There are many other ways to work with these 2 signals and that makes this C700A really very versatile. But this versatility wouldn´t make sense without a good sound. This mic sounds really good and I would gvie it a try.

In the price range you named you could even go for the C700S. With its 3 capsules (an additional side fugure eight) you can create as stereo or surround signal just by summing all 3 signals at your desk or DAW.
Old 13th September 2016
Gear Guru
Drumsound's Avatar
For that kind of money, you should be working with a retailer that will allow you to audition mics in your studio. I'd get a list of 3-5 mics (tops) and set up an extensive demo. Personally, i'd make sure a C12 of some sort was on that list.
Old 13th September 2016
Definitely look into the AT5040, its $3k. feel free to pm me if you want some tracks done with this mic
Old 13th September 2016
Gear Addict
Nothing at all wrong with your current choices. There are tons of of great mics to choose from. I use the Manley Reference Gold a lot for vocals. I love it. Superb, very versatile mic for vocals and it's outstanding on acoustic instruments. I'm running one through a UA LA 610 (I also run bass direct into the 610). However, I'd love to add a FLEA to my collection and perhaps a good pre that would go particularly well with it. But I'm really liking the Manley Reference Gold. Versatility and tone to the max.
Old 13th September 2016
Registered User

Many different options here, thanks for your replies. How does Manley Ref C sound with acoustic instruments?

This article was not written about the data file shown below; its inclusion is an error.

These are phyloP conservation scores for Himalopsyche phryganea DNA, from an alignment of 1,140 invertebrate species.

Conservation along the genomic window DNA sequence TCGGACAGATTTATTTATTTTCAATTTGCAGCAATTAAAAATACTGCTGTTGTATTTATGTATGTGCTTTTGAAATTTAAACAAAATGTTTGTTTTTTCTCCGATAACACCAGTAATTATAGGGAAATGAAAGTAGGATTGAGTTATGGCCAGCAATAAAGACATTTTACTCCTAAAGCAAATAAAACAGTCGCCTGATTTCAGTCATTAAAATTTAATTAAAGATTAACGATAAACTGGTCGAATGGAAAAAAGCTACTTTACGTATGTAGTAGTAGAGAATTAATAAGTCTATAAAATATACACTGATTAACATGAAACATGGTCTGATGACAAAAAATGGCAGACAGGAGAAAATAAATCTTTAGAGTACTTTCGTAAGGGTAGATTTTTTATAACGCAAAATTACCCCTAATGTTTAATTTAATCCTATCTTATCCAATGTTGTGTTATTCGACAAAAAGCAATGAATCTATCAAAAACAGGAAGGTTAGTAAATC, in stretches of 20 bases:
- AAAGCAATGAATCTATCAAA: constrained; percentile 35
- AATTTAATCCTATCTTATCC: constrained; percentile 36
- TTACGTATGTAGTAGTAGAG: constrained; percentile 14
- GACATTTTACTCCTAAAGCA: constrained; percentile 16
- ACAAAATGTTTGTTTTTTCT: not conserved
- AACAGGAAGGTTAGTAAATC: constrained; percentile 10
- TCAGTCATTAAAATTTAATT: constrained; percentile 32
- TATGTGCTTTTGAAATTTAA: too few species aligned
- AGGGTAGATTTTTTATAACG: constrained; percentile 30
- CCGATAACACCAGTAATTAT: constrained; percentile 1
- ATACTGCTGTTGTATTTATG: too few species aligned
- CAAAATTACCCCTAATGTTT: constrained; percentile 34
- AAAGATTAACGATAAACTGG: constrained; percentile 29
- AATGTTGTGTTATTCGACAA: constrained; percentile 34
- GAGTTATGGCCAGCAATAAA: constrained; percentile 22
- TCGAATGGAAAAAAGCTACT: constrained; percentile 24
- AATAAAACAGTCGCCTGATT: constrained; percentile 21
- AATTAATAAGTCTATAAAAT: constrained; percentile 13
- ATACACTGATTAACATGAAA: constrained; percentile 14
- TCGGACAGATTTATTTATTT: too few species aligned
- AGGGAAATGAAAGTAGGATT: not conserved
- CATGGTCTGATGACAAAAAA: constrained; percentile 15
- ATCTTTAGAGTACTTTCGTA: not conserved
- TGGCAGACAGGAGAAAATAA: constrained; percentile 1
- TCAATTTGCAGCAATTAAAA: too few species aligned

Old 13th September 2016
Lives for gear
carloff's Avatar
the most versatile mic in my stock is U87 (old) or AKG 414EB. U67 is very versatile as well but doesn't work too much for voxes like mine where is rasp in the voice.
Old 14th September 2016
Gear Addict
zohomoho's Avatar

I found the Ref C to be overly sibilant on some voices. Have a listen to the Soyuz SU-017 or the Majave MA-1000. Both amazing vocal mics.
Old 15th September 2016
Gear Addict
I urge you to hire a studio with a great collection of mics currently being manufactured, so you can hear them for yourself. For $10,000, you can get 3 or more really top notch mics of varying character, so you'll have the "best" mic for a variety of situations. Versatility is better accomplished with different mics, not a one-size-fits-all. Happy hunting!
Old 15th September 2016
Lives for gear
Cathedral Guitar's Avatar
M49 sounds great on a wide variety of voices + acoustic instruments. > u67 > u87
Old 16th September 2016
Big price reduction on the Blue Bottle (took current owners right out of the used market pricing). Versatility is great and you can use not only their caps but even better capsules like the Violet Design VD67 and VD47. Plus you can pickup a used Neumann M7 capsule that also sounds great on the Bottle. You can also get pretty much any capsule installed in an empty Blue cage for even more options including a K47. Lots of fun having a half dozen or so options.